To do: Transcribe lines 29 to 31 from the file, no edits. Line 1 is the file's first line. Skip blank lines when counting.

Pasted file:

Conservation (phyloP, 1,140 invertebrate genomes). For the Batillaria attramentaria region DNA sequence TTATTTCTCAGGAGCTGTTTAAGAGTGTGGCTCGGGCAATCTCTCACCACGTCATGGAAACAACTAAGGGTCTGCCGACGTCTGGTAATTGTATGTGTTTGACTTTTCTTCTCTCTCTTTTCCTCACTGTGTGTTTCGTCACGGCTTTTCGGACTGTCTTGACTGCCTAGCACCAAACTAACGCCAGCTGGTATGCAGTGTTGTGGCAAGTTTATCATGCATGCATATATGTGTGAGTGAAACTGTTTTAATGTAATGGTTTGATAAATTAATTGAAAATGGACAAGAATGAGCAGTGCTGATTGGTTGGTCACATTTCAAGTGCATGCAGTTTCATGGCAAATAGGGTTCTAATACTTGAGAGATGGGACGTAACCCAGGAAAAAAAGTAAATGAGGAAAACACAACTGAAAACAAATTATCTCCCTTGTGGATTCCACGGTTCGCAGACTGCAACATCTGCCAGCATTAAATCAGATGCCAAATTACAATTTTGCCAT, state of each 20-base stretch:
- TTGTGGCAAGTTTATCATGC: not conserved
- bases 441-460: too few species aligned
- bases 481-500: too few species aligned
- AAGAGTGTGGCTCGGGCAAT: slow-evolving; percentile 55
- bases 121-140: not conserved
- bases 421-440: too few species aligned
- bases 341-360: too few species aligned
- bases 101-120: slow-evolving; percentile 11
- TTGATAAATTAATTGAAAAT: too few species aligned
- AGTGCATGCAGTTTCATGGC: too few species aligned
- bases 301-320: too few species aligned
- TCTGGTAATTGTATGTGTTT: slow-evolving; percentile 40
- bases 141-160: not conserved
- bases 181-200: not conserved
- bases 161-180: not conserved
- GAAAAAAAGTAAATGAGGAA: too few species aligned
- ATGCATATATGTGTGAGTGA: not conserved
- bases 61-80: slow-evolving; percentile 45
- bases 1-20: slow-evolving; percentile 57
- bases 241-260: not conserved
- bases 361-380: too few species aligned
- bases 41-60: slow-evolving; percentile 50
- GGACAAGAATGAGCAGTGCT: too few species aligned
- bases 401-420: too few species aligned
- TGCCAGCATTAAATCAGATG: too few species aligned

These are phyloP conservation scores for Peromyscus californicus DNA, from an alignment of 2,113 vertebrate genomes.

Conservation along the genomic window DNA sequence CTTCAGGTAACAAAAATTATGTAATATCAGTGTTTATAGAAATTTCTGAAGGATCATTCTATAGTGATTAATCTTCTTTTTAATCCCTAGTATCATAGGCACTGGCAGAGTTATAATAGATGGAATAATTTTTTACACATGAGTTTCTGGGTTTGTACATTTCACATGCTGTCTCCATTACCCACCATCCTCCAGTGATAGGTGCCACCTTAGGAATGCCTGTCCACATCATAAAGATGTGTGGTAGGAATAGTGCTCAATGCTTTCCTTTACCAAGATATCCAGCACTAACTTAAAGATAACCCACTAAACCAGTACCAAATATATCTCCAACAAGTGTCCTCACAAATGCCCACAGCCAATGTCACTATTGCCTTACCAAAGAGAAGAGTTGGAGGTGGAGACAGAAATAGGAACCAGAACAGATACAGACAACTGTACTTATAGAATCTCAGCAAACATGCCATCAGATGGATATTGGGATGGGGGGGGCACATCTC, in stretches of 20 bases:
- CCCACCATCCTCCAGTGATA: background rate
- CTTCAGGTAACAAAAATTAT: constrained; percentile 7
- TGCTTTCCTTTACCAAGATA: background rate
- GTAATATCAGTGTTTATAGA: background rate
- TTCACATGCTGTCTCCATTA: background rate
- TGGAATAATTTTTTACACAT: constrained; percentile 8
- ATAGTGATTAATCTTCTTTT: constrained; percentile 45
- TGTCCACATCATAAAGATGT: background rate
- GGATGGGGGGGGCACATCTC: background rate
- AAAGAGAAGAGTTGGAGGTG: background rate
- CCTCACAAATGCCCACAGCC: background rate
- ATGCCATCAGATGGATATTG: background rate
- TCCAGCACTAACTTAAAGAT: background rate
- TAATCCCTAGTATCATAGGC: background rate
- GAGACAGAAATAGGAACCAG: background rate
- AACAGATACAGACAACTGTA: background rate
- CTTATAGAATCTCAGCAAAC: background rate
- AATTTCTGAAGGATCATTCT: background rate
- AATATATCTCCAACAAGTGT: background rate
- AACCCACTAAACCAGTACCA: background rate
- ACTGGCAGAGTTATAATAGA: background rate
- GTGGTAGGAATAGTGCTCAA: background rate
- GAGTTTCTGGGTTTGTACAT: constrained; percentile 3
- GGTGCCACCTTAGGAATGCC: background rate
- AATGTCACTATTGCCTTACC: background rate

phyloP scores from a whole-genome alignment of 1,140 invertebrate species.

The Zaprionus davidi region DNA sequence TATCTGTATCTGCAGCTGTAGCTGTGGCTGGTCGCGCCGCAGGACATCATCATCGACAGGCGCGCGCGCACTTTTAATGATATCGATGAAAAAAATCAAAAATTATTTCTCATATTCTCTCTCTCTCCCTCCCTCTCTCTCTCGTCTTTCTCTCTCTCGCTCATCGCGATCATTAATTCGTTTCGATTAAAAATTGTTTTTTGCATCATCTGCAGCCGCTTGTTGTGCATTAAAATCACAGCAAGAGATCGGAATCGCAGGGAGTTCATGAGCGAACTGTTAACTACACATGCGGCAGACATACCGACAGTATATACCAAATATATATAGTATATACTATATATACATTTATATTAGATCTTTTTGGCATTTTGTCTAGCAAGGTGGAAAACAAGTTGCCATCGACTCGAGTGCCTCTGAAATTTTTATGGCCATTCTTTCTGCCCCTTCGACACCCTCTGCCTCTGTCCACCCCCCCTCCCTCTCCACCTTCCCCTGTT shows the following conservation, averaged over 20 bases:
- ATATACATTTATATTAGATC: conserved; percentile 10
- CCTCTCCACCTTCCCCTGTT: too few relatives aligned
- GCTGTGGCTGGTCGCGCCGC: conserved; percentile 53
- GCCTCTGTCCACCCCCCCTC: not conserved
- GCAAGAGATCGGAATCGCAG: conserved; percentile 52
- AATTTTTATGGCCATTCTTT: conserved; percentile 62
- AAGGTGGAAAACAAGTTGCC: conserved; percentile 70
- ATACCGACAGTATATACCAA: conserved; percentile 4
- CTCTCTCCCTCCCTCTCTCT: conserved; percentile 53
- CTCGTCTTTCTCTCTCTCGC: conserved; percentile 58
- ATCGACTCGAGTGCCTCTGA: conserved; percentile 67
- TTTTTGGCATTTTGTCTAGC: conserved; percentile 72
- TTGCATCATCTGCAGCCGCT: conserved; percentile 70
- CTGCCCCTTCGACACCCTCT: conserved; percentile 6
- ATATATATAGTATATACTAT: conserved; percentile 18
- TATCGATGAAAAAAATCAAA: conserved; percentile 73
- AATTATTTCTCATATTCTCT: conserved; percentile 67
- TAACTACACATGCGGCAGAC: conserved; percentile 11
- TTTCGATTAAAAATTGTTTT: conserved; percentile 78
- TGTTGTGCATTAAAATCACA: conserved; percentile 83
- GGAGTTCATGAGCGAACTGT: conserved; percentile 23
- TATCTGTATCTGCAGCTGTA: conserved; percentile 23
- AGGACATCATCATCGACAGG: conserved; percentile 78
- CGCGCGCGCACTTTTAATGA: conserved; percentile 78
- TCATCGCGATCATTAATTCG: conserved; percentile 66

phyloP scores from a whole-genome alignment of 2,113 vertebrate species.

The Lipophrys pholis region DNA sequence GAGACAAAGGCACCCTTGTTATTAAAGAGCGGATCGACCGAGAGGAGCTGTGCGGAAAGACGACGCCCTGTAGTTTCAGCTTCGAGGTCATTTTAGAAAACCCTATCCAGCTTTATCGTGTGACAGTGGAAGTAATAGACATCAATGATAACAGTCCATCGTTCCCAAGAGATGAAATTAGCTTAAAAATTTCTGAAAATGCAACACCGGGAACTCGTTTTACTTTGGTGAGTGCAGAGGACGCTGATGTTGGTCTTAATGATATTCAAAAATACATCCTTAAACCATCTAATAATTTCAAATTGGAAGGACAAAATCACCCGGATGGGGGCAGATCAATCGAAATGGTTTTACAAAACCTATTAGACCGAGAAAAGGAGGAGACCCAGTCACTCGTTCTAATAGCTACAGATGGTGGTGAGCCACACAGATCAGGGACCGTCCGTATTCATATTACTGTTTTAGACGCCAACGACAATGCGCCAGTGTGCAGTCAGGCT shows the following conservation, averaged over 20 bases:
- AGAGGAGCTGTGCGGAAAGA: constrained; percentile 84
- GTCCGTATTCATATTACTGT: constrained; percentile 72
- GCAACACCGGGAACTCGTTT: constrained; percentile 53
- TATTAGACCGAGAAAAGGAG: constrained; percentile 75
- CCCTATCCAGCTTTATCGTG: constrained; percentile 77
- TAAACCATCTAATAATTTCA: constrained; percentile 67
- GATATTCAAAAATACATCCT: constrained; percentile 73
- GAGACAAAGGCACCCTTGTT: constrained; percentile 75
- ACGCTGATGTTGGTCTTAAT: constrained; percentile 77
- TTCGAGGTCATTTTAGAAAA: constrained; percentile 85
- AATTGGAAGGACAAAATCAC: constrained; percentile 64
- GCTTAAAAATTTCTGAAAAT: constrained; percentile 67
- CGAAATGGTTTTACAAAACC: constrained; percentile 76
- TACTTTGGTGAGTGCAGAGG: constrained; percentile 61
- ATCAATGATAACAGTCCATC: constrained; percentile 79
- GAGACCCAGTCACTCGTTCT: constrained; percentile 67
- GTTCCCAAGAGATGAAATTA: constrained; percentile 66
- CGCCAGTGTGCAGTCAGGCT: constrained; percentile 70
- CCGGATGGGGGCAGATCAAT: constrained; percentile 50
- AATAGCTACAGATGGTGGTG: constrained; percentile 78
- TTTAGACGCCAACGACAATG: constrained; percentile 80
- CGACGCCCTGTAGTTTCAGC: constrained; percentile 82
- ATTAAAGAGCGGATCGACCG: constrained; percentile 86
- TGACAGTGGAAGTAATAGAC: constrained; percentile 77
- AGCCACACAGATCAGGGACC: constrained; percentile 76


- CCCACCATCCTCCAGTGATA: background rate
- CTTCAGGTAACAAAAATTAT: constrained; percentile 7
- TGCTTTCCTTTACCAAGATA: background rate